The results from western blots (FIG. 9) demonstrated that expression of LF, EF, and PA were all greatly increased with sodium bicarbonate incubation. In short, sodium bicarbonate incubation increased expression of LF, EF, and PA by the untreated bacteria as well as by the psoralen-treated bacteria. Psoralen treatment alone with UVA (without bicarbonate) may increase expression of PA (FIG. 9). The comparable expression of all three antigens in sodium bicarbonate-incubated untreated bacteria and in the psoralen-treated bacteria demonstrates that the psoralen-treated bacteria are, indeed, metabolically active (FIG. 9). Supernatants from the same preparations of bacteria were also separated on SDS PAGE and stained with Coomassie blue stain (FIG. 10), where the results again demonstrated the bicarbonate induction of the secreted proteins (LF, EF, and PA all co-migrating at about 80 kDa), and the result that secretion still occurred in the psoralen-treated bacteria.

The above study compared B. anthracis Sterne ΔuvrAB and B. anthracis Sterne ΔspoIIE ΔuvrAB cyaK346Q/K353Q (FIG. 9), while the following study (FIG. 10) compared B. anthracis Sterne and B. anthracis Sterne ΔspoIIE ΔuvrAB cyaK346Q/K353Q (Sterne 3).

The results indicated that the untreated bacteria are metabolically active (lanes 1 and 2) (FIG. 11), psoralen-treated B. anthracis Sterne (1000 nM S-59) are inactive (lane 3), and psoralen-treated B. anthracis Sterne ΔspoIIE ΔuvrAB cyaK346Q/K353Q (Sterne 3) (50 nM S-59) bacteria are metabolically active (lane 4) (FIG. 11). The psoralen-treated bacteria were grown to an OD of about 0.6, followed by addition of psoralen, then followed by growth for an hour to an OD of about 2.0, followed by treatment with UVA light (6.5 Joules per cm2).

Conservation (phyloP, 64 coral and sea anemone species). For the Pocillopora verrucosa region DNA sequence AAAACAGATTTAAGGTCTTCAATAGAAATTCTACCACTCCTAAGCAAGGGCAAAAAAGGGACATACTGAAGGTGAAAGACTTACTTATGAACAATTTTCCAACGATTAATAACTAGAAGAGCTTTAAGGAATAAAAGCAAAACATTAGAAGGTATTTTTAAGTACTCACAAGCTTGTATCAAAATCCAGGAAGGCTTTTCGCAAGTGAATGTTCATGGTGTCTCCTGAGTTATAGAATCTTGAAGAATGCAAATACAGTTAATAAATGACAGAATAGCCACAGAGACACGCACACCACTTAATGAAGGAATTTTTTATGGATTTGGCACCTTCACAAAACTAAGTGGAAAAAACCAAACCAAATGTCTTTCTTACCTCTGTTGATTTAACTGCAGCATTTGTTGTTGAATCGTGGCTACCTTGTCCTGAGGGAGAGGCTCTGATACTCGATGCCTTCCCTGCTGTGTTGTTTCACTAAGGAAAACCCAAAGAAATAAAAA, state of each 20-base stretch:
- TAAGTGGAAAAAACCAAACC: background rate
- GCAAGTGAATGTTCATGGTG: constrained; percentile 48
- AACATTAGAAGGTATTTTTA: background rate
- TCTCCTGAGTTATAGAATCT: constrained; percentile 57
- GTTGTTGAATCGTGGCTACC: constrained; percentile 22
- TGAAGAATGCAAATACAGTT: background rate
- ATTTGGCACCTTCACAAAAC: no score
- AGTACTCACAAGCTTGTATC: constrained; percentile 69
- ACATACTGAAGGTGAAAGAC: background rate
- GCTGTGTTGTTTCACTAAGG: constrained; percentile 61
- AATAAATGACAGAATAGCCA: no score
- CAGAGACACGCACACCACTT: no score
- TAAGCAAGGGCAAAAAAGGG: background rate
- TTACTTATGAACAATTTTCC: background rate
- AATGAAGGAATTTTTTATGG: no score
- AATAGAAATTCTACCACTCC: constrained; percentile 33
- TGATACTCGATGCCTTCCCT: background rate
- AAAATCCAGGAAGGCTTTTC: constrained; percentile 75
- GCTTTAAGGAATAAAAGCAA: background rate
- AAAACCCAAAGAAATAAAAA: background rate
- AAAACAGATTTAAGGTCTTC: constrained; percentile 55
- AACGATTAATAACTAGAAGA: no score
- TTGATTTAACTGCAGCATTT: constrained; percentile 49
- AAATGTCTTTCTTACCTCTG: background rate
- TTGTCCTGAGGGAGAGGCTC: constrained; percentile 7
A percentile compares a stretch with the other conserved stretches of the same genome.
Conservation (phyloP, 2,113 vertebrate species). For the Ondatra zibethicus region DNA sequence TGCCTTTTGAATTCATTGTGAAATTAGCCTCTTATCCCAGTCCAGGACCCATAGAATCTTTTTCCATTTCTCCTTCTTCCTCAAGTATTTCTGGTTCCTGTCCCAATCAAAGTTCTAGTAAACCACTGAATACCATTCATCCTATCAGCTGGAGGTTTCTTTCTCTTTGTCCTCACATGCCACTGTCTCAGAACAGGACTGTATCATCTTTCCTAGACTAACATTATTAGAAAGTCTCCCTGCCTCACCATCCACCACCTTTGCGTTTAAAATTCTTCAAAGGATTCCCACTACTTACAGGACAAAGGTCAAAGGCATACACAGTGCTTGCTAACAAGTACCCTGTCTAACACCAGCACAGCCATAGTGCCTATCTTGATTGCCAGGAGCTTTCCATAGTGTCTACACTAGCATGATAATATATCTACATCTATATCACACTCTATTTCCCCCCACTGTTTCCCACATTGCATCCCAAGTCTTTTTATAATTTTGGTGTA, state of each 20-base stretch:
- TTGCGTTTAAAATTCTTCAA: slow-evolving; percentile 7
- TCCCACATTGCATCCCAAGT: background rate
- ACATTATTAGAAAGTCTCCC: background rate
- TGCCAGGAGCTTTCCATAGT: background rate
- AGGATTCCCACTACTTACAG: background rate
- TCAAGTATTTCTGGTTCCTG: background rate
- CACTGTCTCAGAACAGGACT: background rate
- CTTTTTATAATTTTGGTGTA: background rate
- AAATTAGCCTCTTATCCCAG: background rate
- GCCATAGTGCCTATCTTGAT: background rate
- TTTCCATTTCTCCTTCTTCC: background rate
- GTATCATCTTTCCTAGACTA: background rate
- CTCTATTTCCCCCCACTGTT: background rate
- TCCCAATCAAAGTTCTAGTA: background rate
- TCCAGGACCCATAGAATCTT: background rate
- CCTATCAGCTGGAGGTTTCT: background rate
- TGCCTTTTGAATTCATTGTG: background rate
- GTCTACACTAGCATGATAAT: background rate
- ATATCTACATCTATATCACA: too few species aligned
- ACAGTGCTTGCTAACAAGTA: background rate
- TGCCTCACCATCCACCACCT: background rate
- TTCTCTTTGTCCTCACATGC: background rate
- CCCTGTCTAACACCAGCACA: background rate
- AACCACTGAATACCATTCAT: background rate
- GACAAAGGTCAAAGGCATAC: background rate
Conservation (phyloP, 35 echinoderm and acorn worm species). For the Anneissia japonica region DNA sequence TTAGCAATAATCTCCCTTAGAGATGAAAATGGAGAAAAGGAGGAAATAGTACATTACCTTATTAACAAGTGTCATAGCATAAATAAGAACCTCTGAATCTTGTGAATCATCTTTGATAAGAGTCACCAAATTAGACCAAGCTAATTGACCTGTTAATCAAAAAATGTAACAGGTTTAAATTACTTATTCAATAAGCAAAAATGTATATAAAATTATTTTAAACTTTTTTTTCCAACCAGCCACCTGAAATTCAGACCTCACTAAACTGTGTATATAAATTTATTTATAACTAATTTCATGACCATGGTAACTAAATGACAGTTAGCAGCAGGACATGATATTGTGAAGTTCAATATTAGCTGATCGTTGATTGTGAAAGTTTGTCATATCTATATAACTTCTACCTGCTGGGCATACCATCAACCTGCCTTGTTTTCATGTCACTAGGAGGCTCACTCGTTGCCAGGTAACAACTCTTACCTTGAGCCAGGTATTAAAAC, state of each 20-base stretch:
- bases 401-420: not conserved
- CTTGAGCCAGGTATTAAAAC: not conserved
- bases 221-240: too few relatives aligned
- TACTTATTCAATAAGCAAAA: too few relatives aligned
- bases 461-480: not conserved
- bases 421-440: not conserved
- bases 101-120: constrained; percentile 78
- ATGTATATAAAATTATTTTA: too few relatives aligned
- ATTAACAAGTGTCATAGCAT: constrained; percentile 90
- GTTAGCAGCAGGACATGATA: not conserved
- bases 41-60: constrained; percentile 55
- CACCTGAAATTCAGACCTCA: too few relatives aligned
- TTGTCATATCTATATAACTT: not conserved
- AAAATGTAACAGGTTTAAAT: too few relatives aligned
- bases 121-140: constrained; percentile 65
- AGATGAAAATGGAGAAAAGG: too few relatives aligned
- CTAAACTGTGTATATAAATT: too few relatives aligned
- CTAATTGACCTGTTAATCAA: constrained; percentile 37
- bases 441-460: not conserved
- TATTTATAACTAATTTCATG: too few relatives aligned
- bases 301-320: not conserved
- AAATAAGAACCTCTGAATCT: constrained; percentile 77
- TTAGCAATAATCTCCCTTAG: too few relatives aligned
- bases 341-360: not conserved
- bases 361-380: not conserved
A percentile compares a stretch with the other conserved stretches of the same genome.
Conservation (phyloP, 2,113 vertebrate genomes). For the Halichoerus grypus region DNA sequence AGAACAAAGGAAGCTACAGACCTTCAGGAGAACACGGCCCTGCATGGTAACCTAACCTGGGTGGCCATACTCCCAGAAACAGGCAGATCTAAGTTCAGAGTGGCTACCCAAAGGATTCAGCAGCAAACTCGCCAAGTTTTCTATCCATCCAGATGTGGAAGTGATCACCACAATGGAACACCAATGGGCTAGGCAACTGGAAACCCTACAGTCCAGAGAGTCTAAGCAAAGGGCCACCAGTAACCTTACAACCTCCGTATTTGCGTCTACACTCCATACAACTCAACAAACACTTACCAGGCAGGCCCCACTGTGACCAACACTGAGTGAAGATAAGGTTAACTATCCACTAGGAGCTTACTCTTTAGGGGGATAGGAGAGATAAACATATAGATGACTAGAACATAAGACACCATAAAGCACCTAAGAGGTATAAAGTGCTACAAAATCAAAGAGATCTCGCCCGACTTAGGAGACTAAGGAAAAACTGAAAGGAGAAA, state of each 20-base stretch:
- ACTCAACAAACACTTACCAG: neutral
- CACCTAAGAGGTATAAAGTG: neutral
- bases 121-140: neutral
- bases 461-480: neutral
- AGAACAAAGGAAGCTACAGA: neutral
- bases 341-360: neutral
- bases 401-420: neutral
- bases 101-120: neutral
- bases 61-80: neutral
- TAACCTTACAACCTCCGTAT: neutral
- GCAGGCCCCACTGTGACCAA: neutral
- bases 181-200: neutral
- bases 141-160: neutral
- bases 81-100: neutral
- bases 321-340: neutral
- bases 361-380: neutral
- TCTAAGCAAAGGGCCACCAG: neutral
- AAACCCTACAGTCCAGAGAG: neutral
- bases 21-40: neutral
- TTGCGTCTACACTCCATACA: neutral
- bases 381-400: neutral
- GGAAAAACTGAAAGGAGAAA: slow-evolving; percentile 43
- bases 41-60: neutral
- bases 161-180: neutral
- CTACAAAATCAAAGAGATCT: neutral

Thus, Bacillus anthracis containing an inactivating mutation in the uvrAB gene that are psoralen/UVA-treated with relatively low levels of psoralen sufficient to render the bacteria unable to form colonies, are metabolically active and therefore able to express substantial amounts of antigens such as protective antigen.

Example 19 Toxicity of Psoralen/UVA-treated B. anthracis Mutants

The toxicities of untreated B. anthracis and psoralen-treated B. anthracis were compared, using LD50 assays and mice (Table 5). The mice were DBA/2 (C5 deficient) mice. Vegetative B. anthracis was injected intravenously. The LD50 tests were repeated three times, but with the indicated differences in psoralen concentrations (Table 5). The results demonstrated little or no difference in toxicity of the untreated wild type B. anthracis Sterne strain and the untreated uvrAB mutant (B. anthracis Strene ΔspoIIE ΔuvrAB cyaK346Q/K353Q (Sterne 3)). Regarding the psoralen-treated B. anthracis, the results show that both preparations of bacteria were greatly attenuated. More specifically, regarding the psoralen-treated B. anthracis strains, the toxicity of the metabolically active preparation (B. anthracis Sterne ΔspoIIE ΔuvrAB cyaK346Q/K353Q (Sterne 3)) was about the same or less than that of the B. anthracis Strene that was not metabolically active.